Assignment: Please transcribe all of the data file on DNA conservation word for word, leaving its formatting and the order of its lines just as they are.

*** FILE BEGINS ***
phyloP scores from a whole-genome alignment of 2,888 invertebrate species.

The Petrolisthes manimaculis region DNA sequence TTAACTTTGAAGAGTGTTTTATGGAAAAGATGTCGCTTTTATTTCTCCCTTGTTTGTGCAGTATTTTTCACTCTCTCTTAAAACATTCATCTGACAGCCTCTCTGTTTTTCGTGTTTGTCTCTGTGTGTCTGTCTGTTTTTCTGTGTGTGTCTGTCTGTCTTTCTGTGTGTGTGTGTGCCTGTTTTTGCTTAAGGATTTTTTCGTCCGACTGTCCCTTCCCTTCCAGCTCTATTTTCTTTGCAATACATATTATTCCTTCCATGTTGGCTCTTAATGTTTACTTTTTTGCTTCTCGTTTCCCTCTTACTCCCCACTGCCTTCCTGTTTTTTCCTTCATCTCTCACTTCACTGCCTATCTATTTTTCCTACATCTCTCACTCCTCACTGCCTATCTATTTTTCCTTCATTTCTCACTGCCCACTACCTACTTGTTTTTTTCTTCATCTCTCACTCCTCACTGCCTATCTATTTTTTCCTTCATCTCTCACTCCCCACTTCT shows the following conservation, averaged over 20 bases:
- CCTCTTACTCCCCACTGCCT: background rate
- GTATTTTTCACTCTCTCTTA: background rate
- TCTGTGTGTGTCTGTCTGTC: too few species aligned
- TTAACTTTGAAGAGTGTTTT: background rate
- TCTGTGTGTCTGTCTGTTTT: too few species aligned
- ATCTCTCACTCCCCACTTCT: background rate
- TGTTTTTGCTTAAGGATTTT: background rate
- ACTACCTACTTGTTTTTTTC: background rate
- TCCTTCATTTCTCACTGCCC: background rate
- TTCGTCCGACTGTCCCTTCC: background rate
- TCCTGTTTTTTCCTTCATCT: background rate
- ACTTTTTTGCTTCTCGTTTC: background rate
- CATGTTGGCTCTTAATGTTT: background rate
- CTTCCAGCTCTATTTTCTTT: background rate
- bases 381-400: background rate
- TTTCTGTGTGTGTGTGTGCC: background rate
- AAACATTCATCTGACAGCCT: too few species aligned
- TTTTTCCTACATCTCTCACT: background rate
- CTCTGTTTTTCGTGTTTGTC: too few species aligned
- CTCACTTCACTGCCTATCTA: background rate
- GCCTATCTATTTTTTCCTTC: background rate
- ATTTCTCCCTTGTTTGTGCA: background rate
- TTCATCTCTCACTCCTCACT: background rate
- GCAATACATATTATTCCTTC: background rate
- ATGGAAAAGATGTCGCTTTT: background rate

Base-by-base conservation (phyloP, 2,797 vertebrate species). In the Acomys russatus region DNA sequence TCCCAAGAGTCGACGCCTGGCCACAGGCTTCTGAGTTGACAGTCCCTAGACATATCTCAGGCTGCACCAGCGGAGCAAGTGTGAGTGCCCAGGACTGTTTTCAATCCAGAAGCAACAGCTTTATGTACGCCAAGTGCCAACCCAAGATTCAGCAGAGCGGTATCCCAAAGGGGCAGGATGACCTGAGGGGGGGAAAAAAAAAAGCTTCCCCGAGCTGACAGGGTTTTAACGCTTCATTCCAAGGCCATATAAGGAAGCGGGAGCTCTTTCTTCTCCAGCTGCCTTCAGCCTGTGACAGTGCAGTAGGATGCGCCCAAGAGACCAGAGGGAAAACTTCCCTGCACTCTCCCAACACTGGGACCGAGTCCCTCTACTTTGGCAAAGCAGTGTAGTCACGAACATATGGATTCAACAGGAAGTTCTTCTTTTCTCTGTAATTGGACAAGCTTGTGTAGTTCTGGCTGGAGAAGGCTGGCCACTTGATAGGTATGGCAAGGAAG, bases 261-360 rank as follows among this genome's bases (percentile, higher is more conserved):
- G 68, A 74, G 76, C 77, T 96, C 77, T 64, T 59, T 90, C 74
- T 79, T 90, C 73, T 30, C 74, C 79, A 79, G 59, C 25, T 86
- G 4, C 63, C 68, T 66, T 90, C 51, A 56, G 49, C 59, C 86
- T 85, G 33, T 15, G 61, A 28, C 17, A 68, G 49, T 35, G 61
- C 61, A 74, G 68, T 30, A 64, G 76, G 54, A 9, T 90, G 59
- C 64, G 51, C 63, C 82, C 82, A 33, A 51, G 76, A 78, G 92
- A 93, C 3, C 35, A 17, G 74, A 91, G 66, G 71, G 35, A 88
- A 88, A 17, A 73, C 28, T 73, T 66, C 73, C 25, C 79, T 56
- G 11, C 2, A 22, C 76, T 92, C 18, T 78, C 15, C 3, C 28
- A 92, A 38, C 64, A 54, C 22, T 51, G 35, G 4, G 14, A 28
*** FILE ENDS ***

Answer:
phyloP scores from a whole-genome alignment of 2,888 invertebrate species.

The Petrolisthes manimaculis region DNA sequence TTAACTTTGAAGAGTGTTTTATGGAAAAGATGTCGCTTTTATTTCTCCCTTGTTTGTGCAGTATTTTTCACTCTCTCTTAAAACATTCATCTGACAGCCTCTCTGTTTTTCGTGTTTGTCTCTGTGTGTCTGTCTGTTTTTCTGTGTGTGTCTGTCTGTCTTTCTGTGTGTGTGTGTGCCTGTTTTTGCTTAAGGATTTTTTCGTCCGACTGTCCCTTCCCTTCCAGCTCTATTTTCTTTGCAATACATATTATTCCTTCCATGTTGGCTCTTAATGTTTACTTTTTTGCTTCTCGTTTCCCTCTTACTCCCCACTGCCTTCCTGTTTTTTCCTTCATCTCTCACTTCACTGCCTATCTATTTTTCCTACATCTCTCACTCCTCACTGCCTATCTATTTTTCCTTCATTTCTCACTGCCCACTACCTACTTGTTTTTTTCTTCATCTCTCACTCCTCACTGCCTATCTATTTTTTCCTTCATCTCTCACTCCCCACTTCT shows the following conservation, averaged over 20 bases:
- CCTCTTACTCCCCACTGCCT: background rate
- GTATTTTTCACTCTCTCTTA: background rate
- TCTGTGTGTGTCTGTCTGTC: too few species aligned
- TTAACTTTGAAGAGTGTTTT: background rate
- TCTGTGTGTCTGTCTGTTTT: too few species aligned
- ATCTCTCACTCCCCACTTCT: background rate
- TGTTTTTGCTTAAGGATTTT: background rate
- ACTACCTACTTGTTTTTTTC: background rate
- TCCTTCATTTCTCACTGCCC: background rate
- TTCGTCCGACTGTCCCTTCC: background rate
- TCCTGTTTTTTCCTTCATCT: background rate
- ACTTTTTTGCTTCTCGTTTC: background rate
- CATGTTGGCTCTTAATGTTT: background rate
- CTTCCAGCTCTATTTTCTTT: background rate
- bases 381-400: background rate
- TTTCTGTGTGTGTGTGTGCC: background rate
- AAACATTCATCTGACAGCCT: too few species aligned
- TTTTTCCTACATCTCTCACT: background rate
- CTCTGTTTTTCGTGTTTGTC: too few species aligned
- CTCACTTCACTGCCTATCTA: background rate
- GCCTATCTATTTTTTCCTTC: background rate
- ATTTCTCCCTTGTTTGTGCA: background rate
- TTCATCTCTCACTCCTCACT: background rate
- GCAATACATATTATTCCTTC: background rate
- ATGGAAAAGATGTCGCTTTT: background rate

Base-by-base conservation (phyloP, 2,797 vertebrate species). In the Acomys russatus region DNA sequence TCCCAAGAGTCGACGCCTGGCCACAGGCTTCTGAGTTGACAGTCCCTAGACATATCTCAGGCTGCACCAGCGGAGCAAGTGTGAGTGCCCAGGACTGTTTTCAATCCAGAAGCAACAGCTTTATGTACGCCAAGTGCCAACCCAAGATTCAGCAGAGCGGTATCCCAAAGGGGCAGGATGACCTGAGGGGGGGAAAAAAAAAAGCTTCCCCGAGCTGACAGGGTTTTAACGCTTCATTCCAAGGCCATATAAGGAAGCGGGAGCTCTTTCTTCTCCAGCTGCCTTCAGCCTGTGACAGTGCAGTAGGATGCGCCCAAGAGACCAGAGGGAAAACTTCCCTGCACTCTCCCAACACTGGGACCGAGTCCCTCTACTTTGGCAAAGCAGTGTAGTCACGAACATATGGATTCAACAGGAAGTTCTTCTTTTCTCTGTAATTGGACAAGCTTGTGTAGTTCTGGCTGGAGAAGGCTGGCCACTTGATAGGTATGGCAAGGAAG, bases 261-360 rank as follows among this genome's bases (percentile, higher is more conserved):
- G 68, A 74, G 76, C 77, T 96, C 77, T 64, T 59, T 90, C 74
- T 79, T 90, C 73, T 30, C 74, C 79, A 79, G 59, C 25, T 86
- G 4, C 63, C 68, T 66, T 90, C 51, A 56, G 49, C 59, C 86
- T 85, G 33, T 15, G 61, A 28, C 17, A 68, G 49, T 35, G 61
- C 61, A 74, G 68, T 30, A 64, G 76, G 54, A 9, T 90, G 59
- C 64, G 51, C 63, C 82, C 82, A 33, A 51, G 76, A 78, G 92
- A 93, C 3, C 35, A 17, G 74, A 91, G 66, G 71, G 35, A 88
- A 88, A 17, A 73, C 28, T 73, T 66, C 73, C 25, C 79, T 56
- G 11, C 2, A 22, C 76, T 92, C 18, T 78, C 15, C 3, C 28
- A 92, A 38, C 64, A 54, C 22, T 51, G 35, G 4, G 14, A 28